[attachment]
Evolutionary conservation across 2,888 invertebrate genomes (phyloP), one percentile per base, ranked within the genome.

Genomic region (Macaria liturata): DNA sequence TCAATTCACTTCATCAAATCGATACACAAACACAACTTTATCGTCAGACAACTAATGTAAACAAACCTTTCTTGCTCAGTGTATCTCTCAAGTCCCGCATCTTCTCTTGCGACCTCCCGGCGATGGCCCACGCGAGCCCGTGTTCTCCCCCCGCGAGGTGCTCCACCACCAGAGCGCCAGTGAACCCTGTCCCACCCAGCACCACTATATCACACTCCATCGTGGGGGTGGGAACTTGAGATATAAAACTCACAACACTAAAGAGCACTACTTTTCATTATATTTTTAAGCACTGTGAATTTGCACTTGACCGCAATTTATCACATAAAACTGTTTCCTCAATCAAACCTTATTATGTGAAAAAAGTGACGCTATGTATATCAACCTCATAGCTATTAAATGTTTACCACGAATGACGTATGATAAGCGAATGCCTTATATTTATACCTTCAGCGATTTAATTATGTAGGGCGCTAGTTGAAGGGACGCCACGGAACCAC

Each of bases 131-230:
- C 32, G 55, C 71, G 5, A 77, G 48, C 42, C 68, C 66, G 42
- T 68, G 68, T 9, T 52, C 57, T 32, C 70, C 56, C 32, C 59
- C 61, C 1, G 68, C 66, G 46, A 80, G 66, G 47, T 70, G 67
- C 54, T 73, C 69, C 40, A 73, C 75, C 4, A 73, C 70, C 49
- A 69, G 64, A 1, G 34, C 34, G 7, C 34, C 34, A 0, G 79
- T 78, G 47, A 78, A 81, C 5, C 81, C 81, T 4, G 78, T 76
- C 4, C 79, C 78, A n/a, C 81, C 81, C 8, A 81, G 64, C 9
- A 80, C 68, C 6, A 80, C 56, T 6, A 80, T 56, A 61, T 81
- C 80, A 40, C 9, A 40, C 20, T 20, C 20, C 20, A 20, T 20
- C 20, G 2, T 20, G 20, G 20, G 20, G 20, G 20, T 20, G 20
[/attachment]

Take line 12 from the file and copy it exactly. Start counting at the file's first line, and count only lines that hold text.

- C 80, A 40, C 9, A 40, C 20, T 20, C 20, C 20, A 20, T 20